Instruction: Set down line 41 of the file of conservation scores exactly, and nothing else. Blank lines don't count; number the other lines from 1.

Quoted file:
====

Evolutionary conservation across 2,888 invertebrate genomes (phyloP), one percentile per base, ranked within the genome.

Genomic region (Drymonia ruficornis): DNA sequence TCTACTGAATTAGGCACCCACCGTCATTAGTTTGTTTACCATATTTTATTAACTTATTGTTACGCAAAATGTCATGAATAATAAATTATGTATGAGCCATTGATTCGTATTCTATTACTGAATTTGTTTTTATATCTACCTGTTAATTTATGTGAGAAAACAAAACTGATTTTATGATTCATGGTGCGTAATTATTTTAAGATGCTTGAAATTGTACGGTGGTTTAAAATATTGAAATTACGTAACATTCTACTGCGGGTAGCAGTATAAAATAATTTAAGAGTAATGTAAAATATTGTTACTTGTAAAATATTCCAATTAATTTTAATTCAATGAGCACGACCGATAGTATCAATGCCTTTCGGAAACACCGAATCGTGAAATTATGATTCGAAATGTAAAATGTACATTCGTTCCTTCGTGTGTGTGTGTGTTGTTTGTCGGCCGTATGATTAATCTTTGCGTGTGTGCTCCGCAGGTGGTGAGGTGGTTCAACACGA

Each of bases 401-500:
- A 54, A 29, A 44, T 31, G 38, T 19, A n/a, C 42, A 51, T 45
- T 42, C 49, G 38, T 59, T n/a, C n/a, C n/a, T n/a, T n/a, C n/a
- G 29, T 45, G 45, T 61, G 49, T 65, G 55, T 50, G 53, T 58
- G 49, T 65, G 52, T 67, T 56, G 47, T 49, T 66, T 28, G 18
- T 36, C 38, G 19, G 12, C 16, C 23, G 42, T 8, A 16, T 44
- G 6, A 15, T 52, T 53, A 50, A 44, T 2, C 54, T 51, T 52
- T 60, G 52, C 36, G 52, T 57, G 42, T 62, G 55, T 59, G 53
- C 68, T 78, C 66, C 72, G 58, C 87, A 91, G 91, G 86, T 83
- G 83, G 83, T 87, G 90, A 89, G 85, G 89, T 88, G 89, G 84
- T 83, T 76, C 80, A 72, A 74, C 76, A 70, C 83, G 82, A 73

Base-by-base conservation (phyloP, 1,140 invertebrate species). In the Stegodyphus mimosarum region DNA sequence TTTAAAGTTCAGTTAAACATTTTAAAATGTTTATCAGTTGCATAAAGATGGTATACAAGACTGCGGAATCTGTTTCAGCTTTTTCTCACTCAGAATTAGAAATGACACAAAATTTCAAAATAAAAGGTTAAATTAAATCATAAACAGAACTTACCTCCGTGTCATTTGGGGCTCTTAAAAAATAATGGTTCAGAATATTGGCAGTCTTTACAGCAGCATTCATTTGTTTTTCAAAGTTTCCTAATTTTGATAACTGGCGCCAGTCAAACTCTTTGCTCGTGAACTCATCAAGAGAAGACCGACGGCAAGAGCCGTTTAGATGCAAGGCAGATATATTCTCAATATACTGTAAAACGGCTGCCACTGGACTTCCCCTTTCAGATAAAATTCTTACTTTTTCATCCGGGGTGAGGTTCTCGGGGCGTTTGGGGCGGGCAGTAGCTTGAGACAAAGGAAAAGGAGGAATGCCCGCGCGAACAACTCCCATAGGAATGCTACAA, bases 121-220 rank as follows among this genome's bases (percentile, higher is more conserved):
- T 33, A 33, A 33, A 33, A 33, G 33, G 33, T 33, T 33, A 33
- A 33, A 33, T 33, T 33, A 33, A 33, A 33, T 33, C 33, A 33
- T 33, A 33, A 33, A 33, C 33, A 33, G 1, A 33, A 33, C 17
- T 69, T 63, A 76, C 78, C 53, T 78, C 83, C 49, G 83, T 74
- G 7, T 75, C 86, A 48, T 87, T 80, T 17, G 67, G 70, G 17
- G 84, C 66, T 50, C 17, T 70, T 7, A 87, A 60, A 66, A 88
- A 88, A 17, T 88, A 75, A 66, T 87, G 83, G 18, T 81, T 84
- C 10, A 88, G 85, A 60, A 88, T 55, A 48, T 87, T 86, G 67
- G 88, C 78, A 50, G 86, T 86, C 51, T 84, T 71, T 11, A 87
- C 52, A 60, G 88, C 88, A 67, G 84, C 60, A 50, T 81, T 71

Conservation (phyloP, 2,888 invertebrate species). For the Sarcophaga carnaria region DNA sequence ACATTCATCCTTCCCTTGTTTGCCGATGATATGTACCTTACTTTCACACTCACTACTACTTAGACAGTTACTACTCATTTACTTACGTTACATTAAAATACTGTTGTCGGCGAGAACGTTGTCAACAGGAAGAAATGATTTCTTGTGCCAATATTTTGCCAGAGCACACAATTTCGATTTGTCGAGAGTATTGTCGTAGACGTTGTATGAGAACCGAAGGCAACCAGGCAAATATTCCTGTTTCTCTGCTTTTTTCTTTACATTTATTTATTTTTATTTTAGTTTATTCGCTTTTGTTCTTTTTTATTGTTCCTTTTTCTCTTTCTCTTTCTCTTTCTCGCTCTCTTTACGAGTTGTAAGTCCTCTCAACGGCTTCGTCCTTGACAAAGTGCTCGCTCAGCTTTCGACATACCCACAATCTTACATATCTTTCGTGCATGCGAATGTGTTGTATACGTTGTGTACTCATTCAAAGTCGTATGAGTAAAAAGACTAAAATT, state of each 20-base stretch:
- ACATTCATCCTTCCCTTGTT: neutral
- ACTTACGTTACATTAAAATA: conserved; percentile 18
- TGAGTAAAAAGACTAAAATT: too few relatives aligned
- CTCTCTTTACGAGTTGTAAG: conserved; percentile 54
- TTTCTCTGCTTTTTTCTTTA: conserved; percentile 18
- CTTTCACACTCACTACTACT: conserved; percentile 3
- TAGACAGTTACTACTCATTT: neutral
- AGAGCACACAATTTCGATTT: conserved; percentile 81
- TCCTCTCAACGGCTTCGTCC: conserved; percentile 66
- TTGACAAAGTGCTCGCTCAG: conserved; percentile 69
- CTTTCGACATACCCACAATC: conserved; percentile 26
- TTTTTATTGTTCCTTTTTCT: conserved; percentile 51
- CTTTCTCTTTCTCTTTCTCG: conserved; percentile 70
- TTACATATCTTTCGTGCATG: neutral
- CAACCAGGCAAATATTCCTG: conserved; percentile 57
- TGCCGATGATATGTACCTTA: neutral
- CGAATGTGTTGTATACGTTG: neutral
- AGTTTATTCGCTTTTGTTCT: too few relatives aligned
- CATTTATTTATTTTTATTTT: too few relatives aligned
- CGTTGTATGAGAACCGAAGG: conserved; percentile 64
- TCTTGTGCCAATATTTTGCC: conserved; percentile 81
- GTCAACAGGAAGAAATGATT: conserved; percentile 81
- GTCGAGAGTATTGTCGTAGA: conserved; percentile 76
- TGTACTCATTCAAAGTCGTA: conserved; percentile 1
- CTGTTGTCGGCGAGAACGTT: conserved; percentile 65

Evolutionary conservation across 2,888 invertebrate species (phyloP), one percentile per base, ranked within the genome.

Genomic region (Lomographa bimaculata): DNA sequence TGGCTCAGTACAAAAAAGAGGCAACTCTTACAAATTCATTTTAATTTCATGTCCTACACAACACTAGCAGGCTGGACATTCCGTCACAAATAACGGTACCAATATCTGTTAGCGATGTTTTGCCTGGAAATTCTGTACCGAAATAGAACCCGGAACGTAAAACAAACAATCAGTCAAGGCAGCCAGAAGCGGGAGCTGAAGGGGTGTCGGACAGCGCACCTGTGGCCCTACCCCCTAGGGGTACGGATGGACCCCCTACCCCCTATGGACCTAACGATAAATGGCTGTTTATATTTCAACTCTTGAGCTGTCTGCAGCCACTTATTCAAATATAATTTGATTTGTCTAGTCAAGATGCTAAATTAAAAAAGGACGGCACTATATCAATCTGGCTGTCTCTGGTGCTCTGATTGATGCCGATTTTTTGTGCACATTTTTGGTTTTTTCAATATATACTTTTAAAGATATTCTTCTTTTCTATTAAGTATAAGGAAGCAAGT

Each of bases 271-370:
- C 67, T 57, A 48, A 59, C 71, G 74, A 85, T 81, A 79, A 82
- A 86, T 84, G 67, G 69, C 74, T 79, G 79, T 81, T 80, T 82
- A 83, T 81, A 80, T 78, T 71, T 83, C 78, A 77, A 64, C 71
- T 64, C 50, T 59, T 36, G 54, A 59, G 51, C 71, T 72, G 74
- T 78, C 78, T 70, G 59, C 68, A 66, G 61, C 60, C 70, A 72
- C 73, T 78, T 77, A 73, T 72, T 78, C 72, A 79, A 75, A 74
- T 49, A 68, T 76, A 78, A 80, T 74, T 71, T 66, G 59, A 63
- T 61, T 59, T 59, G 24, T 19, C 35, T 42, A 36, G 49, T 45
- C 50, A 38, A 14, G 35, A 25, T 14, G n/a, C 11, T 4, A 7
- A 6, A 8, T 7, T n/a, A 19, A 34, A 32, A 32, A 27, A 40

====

- TGCCGATGATATGTACCTTA: neutral